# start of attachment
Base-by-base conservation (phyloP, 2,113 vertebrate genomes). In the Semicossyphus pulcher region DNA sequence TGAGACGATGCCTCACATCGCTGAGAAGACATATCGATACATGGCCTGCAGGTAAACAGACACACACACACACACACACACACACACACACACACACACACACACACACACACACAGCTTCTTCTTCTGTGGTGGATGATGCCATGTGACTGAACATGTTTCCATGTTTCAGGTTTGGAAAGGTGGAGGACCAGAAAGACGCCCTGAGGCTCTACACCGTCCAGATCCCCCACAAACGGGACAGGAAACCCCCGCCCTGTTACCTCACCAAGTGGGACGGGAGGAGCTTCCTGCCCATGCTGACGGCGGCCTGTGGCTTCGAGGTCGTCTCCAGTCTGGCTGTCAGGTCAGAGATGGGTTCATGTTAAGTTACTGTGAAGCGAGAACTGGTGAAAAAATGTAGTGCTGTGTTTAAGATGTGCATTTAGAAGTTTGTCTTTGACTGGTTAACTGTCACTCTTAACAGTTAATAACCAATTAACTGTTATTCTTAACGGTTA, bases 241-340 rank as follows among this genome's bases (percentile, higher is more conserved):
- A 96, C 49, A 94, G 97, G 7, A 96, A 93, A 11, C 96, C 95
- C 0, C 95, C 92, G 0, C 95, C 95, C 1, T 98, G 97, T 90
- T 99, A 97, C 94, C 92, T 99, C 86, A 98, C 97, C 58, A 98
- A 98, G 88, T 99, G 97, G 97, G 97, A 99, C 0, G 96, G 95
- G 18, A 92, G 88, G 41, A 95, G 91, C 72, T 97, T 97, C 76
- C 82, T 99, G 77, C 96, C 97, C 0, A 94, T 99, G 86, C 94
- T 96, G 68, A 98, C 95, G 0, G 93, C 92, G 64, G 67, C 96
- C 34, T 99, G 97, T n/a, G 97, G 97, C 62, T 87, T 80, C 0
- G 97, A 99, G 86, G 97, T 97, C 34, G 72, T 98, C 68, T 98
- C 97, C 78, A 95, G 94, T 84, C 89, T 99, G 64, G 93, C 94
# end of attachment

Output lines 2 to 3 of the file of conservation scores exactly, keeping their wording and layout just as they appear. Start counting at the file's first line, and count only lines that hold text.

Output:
- A 96, C 49, A 94, G 97, G 7, A 96, A 93, A 11, C 96, C 95
- C 0, C 95, C 92, G 0, C 95, C 95, C 1, T 98, G 97, T 90